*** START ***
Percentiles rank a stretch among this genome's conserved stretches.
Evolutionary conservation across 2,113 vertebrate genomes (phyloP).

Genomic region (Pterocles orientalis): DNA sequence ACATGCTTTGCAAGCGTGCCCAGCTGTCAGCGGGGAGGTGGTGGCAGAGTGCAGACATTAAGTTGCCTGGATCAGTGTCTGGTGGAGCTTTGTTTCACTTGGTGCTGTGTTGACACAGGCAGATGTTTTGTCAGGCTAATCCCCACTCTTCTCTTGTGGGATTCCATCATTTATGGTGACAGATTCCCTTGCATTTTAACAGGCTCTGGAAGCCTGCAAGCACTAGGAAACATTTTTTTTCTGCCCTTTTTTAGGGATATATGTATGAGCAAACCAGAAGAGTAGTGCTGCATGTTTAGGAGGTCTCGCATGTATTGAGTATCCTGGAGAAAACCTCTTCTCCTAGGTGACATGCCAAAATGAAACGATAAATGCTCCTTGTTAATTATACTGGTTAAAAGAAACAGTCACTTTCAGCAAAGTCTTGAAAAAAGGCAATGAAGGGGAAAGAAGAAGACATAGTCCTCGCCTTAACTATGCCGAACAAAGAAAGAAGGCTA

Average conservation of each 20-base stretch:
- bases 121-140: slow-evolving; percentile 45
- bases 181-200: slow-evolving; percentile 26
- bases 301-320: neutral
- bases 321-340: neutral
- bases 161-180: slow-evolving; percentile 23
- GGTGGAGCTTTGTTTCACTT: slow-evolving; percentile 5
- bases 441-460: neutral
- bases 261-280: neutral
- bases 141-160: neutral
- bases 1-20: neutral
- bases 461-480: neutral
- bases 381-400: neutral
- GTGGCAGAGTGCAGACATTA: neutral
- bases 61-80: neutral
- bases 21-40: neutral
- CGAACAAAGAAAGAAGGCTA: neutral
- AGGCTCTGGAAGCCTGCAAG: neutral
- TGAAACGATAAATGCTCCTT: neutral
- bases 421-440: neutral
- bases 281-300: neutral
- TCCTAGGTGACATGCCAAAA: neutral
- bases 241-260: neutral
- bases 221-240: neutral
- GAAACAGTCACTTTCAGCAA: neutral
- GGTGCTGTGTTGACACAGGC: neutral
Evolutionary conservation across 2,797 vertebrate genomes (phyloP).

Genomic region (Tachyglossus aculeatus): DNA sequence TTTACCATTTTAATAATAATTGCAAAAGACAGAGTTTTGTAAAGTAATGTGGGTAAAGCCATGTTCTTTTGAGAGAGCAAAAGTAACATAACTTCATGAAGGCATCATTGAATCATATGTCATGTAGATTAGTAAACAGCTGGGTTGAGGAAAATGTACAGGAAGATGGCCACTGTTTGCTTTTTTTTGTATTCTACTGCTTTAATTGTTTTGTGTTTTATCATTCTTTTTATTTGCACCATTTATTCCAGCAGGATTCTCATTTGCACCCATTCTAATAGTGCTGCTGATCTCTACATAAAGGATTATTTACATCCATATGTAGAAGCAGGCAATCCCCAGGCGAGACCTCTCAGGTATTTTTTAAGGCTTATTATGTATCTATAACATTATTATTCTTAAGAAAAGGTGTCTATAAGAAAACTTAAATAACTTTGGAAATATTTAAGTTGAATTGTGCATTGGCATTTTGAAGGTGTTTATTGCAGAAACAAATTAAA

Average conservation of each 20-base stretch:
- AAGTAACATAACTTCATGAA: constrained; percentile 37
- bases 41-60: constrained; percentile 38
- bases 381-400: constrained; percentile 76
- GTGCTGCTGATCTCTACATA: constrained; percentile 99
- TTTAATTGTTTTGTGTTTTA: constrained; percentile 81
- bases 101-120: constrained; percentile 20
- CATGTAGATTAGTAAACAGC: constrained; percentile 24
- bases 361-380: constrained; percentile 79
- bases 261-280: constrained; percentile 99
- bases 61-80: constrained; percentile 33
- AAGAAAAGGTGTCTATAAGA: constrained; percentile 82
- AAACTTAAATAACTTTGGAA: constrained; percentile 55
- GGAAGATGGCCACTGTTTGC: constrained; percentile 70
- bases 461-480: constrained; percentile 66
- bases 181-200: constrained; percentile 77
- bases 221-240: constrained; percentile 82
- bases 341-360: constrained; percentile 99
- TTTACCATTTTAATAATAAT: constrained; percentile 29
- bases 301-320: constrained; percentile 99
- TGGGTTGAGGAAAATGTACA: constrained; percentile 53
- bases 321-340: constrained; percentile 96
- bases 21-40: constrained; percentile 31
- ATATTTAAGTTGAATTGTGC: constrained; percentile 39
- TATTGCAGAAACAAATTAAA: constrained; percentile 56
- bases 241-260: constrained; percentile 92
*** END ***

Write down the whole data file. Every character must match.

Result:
Percentiles rank a stretch among this genome's conserved stretches.
Evolutionary conservation across 2,113 vertebrate genomes (phyloP).

Genomic region (Pterocles orientalis): DNA sequence ACATGCTTTGCAAGCGTGCCCAGCTGTCAGCGGGGAGGTGGTGGCAGAGTGCAGACATTAAGTTGCCTGGATCAGTGTCTGGTGGAGCTTTGTTTCACTTGGTGCTGTGTTGACACAGGCAGATGTTTTGTCAGGCTAATCCCCACTCTTCTCTTGTGGGATTCCATCATTTATGGTGACAGATTCCCTTGCATTTTAACAGGCTCTGGAAGCCTGCAAGCACTAGGAAACATTTTTTTTCTGCCCTTTTTTAGGGATATATGTATGAGCAAACCAGAAGAGTAGTGCTGCATGTTTAGGAGGTCTCGCATGTATTGAGTATCCTGGAGAAAACCTCTTCTCCTAGGTGACATGCCAAAATGAAACGATAAATGCTCCTTGTTAATTATACTGGTTAAAAGAAACAGTCACTTTCAGCAAAGTCTTGAAAAAAGGCAATGAAGGGGAAAGAAGAAGACATAGTCCTCGCCTTAACTATGCCGAACAAAGAAAGAAGGCTA

Average conservation of each 20-base stretch:
- bases 121-140: slow-evolving; percentile 45
- bases 181-200: slow-evolving; percentile 26
- bases 301-320: neutral
- bases 321-340: neutral
- bases 161-180: slow-evolving; percentile 23
- GGTGGAGCTTTGTTTCACTT: slow-evolving; percentile 5
- bases 441-460: neutral
- bases 261-280: neutral
- bases 141-160: neutral
- bases 1-20: neutral
- bases 461-480: neutral
- bases 381-400: neutral
- GTGGCAGAGTGCAGACATTA: neutral
- bases 61-80: neutral
- bases 21-40: neutral
- CGAACAAAGAAAGAAGGCTA: neutral
- AGGCTCTGGAAGCCTGCAAG: neutral
- TGAAACGATAAATGCTCCTT: neutral
- bases 421-440: neutral
- bases 281-300: neutral
- TCCTAGGTGACATGCCAAAA: neutral
- bases 241-260: neutral
- bases 221-240: neutral
- GAAACAGTCACTTTCAGCAA: neutral
- GGTGCTGTGTTGACACAGGC: neutral
Evolutionary conservation across 2,797 vertebrate genomes (phyloP).

Genomic region (Tachyglossus aculeatus): DNA sequence TTTACCATTTTAATAATAATTGCAAAAGACAGAGTTTTGTAAAGTAATGTGGGTAAAGCCATGTTCTTTTGAGAGAGCAAAAGTAACATAACTTCATGAAGGCATCATTGAATCATATGTCATGTAGATTAGTAAACAGCTGGGTTGAGGAAAATGTACAGGAAGATGGCCACTGTTTGCTTTTTTTTGTATTCTACTGCTTTAATTGTTTTGTGTTTTATCATTCTTTTTATTTGCACCATTTATTCCAGCAGGATTCTCATTTGCACCCATTCTAATAGTGCTGCTGATCTCTACATAAAGGATTATTTACATCCATATGTAGAAGCAGGCAATCCCCAGGCGAGACCTCTCAGGTATTTTTTAAGGCTTATTATGTATCTATAACATTATTATTCTTAAGAAAAGGTGTCTATAAGAAAACTTAAATAACTTTGGAAATATTTAAGTTGAATTGTGCATTGGCATTTTGAAGGTGTTTATTGCAGAAACAAATTAAA

Average conservation of each 20-base stretch:
- AAGTAACATAACTTCATGAA: constrained; percentile 37
- bases 41-60: constrained; percentile 38
- bases 381-400: constrained; percentile 76
- GTGCTGCTGATCTCTACATA: constrained; percentile 99
- TTTAATTGTTTTGTGTTTTA: constrained; percentile 81
- bases 101-120: constrained; percentile 20
- CATGTAGATTAGTAAACAGC: constrained; percentile 24
- bases 361-380: constrained; percentile 79
- bases 261-280: constrained; percentile 99
- bases 61-80: constrained; percentile 33
- AAGAAAAGGTGTCTATAAGA: constrained; percentile 82
- AAACTTAAATAACTTTGGAA: constrained; percentile 55
- GGAAGATGGCCACTGTTTGC: constrained; percentile 70
- bases 461-480: constrained; percentile 66
- bases 181-200: constrained; percentile 77
- bases 221-240: constrained; percentile 82
- bases 341-360: constrained; percentile 99
- TTTACCATTTTAATAATAAT: constrained; percentile 29
- bases 301-320: constrained; percentile 99
- TGGGTTGAGGAAAATGTACA: constrained; percentile 53
- bases 321-340: constrained; percentile 96
- bases 21-40: constrained; percentile 31
- ATATTTAAGTTGAATTGTGC: constrained; percentile 39
- TATTGCAGAAACAAATTAAA: constrained; percentile 56
- bases 241-260: constrained; percentile 92